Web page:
The Weekend Australian - Review - - Books - Stephen Romei

I look for­ward to Aus­tralian Book Re­view ev­ery month, and the first ar­ti­cle I turn to is the last one: the Open Page col­umn in which a writer an­swers a set se­ries of ques­tions, start­ing with: Why do you write? The one to which I pay par­tic­u­lar at­ten­tion is: What do you think of the state of crit­i­cism? The typ­i­cal re­sponse is equiv­o­cal, which seems fair enough. How­ever, some are, well, crit­i­cal, such as Tim Flan­nery in this month’s is­sue: “It seems to have all but died in this coun­try. Crit­i­cism re­quires a skil­ful ed­i­to­rial eye, and time on be­half of the critic. Buy­ing time re­quires money. If you look at The New York Re­view of Books, you will see the dif­fer­ence be­tween a thought­ful 4000-word en­gage­ment with a book, and an 800-word ram­ble. But who in Aus­tralia, ex­cept the au­thor, would read 4000 words on a new novel to­day?’’ I re­ject “all but died” and I think there’s a skill in do­ing an 800-word book re­view, but I agree on the po­ten­tial mer­its of longer pieces, and of course we do run them here. I also think Flan­nery is one of our finest es­say­ists. So I of­fer a so­lu­tion: Dear Tim, the next time I ask you to re­view a book for me, please say yes and tell the NYRB you are spo­ken for. You will have more than 800 words, I prom­ise.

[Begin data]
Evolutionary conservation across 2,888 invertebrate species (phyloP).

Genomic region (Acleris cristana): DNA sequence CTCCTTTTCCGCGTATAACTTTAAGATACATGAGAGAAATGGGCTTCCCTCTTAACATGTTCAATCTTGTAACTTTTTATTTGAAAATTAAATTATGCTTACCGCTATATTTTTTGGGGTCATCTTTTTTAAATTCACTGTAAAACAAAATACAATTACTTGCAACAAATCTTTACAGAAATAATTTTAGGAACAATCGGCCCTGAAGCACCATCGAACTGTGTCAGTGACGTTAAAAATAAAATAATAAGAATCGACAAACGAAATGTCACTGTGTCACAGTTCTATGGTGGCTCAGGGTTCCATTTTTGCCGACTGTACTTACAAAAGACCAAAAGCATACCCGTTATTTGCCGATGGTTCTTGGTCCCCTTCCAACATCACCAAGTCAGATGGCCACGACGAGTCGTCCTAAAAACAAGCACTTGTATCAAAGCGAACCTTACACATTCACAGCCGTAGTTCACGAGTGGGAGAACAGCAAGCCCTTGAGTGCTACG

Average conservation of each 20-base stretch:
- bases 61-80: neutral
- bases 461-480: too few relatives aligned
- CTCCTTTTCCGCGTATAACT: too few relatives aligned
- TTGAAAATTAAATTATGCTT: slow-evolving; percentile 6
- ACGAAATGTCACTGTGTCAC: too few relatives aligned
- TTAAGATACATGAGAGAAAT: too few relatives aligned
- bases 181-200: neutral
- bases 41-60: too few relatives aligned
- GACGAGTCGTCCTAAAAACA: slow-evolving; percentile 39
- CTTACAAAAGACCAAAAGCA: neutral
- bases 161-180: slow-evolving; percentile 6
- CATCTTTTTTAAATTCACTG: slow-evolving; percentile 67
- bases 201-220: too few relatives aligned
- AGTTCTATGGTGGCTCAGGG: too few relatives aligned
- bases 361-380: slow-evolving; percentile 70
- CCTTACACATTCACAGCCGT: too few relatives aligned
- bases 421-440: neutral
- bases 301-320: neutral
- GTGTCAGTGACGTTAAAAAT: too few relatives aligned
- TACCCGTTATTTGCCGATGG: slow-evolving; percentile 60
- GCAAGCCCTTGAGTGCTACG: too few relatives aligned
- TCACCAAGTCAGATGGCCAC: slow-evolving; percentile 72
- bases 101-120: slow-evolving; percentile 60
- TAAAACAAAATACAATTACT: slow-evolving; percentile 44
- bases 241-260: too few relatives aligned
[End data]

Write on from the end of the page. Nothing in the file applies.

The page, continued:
Another as­pect of the crit­i­cal cul­ture I rarely see men­tioned is the role of the critic-me­di­a­tor, the writer who as well as writ­ing books, or book re­views (or of­ten both), acts as a con­duit be­tween au­thors and the read­ing public. Off the page, not all au­thors are good (or will­ing) com­mu­ni­ca­tors, and this is where the pro­fes­sional in­ter­viewer-critic-writer can play an im­por­tant role. Syd­ney nov­el­ist Char­lotte Wood does just this with her ex­cel­lent Writ­ers Room in­ter­views (read them at www.char­lot­te­ New York-based John Free­man, a ter­rific critic and a lovely man, is another fine ex­po­nent of this art. A for­mer editor of Granta and au­thor of the in­ter­view­based How to Read a Nov­el­ist, Free­man has a new pro­ject, a bian­nual literary an­thol­ogy of new writ­ing, fic­tion and non­fic­tion, called Free­man’s. The first is­sue, pub­lished next week by Text, takes as its theme ‘‘Ar­rival”, which Free­man ex­plains in a char­ac­ter­is­ti­cally hu­mor­ous and in­sight­ful in­tro­duc­tion that starts with the mem­ory of a rocky child­hood plane trip with his mother. An­tic­i­pat­ing ques­tions about the need for yet another literary jour­nal, he writes: “It would be tra­di­tional for me ... to ex­plain why Free­man’s needs to ex­ist: to gripe or com­plain, to slight fel­low trav­ellers, to de­clare an aes­thetic man­i­festo, or to apol­o­gise for bring­ing more. I won’t do that. Any true reader wants more — more life, more ex­pe­ri­ences, more risk than one’s life can con­tain.’’ It’s tes­ta­ment to the re­spect in which Free­man is held that the inau­gu­ral is­sue in­cludes new sto­ries by Haruki Mu­rakami, David Mitchell, Ly­dia Davis, Louise Er­drich, Dave Eg­gers and Et­gar Keret. The next con­trib­u­tor to ABR’s Open Page col­umn will be the come­back kid, 77-year-old Syd­ney au­thor El­iz­a­beth Har­rower, whose emer­gence from a long literary si­lence con­tin­ues next week with the pub­li­ca­tion of A Few Days in the Coun­try, a col­lec­tion of short sto­ries, one of which is ex­tracted on these pages. On Novem­ber 4, Har­rower will make her first public ap­pear­ance in 40 years, at Barry O’Keefe Li­brary in Syd­ney’s Mos­man, where she will be in con­ver­sa­tion with her pub­lisher, Michael Hey­ward of Text. In­quiries: Mos­man Li­brary Ser­vice (02 9978 4091) or Pages and Pages book­store (02 9969 9736 or book online via page­sand­ Quote of the week: “Oh God, oh wow. It is so sur­real. I think I am go­ing to wake up, or fall into a bar­rage of tears.’’ Mar­lon James, who this week be­came the first Ja­maican au­thor to win the Man Booker Prize, for his novel A Brief History of Seven Killings.

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